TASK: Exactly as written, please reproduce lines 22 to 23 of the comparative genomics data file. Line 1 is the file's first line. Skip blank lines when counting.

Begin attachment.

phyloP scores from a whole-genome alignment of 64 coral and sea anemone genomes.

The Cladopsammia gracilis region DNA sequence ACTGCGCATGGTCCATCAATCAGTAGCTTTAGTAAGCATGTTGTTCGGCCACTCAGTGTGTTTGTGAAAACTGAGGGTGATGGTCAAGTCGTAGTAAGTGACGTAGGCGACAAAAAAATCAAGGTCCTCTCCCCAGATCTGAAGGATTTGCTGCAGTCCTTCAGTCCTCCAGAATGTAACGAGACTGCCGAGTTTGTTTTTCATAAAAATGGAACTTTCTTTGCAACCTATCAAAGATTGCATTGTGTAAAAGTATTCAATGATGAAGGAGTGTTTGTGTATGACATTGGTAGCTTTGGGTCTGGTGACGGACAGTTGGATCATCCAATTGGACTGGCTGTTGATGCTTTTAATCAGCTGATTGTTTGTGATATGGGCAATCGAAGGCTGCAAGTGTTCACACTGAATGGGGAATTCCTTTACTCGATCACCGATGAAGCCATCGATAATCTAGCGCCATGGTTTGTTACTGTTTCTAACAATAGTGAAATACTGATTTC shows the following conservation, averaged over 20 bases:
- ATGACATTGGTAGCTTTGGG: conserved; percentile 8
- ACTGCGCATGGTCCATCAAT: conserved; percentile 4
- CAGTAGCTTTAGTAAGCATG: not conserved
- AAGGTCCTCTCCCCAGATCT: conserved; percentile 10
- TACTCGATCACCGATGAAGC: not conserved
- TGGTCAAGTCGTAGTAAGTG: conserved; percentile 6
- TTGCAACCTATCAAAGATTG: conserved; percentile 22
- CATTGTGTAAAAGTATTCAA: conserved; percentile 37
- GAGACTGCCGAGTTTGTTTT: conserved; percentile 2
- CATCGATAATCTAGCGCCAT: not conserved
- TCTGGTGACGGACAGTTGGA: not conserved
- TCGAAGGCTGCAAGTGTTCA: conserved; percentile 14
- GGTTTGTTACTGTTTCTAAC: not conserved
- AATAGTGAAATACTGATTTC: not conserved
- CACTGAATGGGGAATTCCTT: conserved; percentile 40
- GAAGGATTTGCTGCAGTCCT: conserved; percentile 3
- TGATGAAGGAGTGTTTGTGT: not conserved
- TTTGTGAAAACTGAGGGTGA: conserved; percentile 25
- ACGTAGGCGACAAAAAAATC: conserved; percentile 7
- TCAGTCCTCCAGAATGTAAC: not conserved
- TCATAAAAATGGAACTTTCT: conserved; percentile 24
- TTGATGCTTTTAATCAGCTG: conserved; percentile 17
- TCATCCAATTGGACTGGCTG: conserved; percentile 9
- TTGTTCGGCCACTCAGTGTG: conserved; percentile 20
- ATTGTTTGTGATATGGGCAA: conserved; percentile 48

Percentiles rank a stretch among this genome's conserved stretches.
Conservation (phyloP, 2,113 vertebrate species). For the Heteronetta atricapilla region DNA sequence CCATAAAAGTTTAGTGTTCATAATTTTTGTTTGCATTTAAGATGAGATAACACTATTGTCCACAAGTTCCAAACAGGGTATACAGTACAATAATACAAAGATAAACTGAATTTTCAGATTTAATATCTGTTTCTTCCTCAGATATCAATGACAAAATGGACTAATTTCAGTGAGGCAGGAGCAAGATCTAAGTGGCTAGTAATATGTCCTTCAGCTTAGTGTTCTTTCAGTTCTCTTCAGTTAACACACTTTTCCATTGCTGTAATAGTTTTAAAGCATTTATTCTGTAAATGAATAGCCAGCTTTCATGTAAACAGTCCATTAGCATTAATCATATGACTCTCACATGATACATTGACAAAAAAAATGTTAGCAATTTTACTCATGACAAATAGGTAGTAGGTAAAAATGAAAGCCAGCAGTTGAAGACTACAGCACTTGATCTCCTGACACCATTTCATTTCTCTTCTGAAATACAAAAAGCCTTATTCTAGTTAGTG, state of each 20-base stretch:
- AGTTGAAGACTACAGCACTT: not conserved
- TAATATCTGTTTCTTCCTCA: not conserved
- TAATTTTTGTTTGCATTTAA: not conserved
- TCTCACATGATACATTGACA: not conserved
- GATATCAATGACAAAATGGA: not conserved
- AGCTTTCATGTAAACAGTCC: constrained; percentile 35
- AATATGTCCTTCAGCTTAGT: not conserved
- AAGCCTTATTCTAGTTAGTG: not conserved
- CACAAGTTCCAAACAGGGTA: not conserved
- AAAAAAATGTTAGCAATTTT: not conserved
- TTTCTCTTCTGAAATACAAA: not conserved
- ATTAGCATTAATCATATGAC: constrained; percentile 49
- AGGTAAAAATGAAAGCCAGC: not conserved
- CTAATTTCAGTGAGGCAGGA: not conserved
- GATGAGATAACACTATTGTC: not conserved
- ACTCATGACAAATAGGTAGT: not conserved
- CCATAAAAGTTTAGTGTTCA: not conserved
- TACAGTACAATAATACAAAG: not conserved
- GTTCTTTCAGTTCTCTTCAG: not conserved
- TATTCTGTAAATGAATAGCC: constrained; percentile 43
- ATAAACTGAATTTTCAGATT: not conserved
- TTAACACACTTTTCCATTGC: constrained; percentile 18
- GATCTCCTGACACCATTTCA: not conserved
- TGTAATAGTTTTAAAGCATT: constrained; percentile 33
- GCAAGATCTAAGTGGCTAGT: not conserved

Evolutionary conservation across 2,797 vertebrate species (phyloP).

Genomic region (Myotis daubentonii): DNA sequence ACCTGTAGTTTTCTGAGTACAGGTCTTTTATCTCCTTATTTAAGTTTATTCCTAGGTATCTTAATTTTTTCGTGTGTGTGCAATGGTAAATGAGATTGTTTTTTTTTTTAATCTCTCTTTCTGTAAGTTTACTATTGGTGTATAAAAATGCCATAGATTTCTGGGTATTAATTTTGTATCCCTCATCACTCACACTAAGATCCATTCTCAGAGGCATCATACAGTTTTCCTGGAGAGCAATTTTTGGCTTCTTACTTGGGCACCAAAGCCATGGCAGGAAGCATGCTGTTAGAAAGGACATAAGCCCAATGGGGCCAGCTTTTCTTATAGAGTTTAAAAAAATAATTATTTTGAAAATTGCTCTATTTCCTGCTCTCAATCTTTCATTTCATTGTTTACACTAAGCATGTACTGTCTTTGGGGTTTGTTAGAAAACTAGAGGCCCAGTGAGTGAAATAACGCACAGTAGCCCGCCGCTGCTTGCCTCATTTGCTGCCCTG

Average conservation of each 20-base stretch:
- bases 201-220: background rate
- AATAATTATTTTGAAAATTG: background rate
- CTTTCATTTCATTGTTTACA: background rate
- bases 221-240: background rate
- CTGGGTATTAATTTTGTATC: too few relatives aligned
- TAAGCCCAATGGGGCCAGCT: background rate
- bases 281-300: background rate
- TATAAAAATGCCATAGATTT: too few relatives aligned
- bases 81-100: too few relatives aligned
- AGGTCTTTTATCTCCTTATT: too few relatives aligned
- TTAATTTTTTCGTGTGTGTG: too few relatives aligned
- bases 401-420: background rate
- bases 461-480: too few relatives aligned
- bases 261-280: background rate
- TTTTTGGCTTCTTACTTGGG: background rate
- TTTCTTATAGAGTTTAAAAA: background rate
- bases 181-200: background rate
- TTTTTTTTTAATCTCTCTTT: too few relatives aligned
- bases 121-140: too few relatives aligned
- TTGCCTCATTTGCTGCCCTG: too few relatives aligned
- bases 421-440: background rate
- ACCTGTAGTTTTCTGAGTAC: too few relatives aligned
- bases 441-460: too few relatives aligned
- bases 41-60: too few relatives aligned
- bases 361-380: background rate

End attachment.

- TCAGTCCTCCAGAATGTAAC: not conserved
- TCATAAAAATGGAACTTTCT: conserved; percentile 24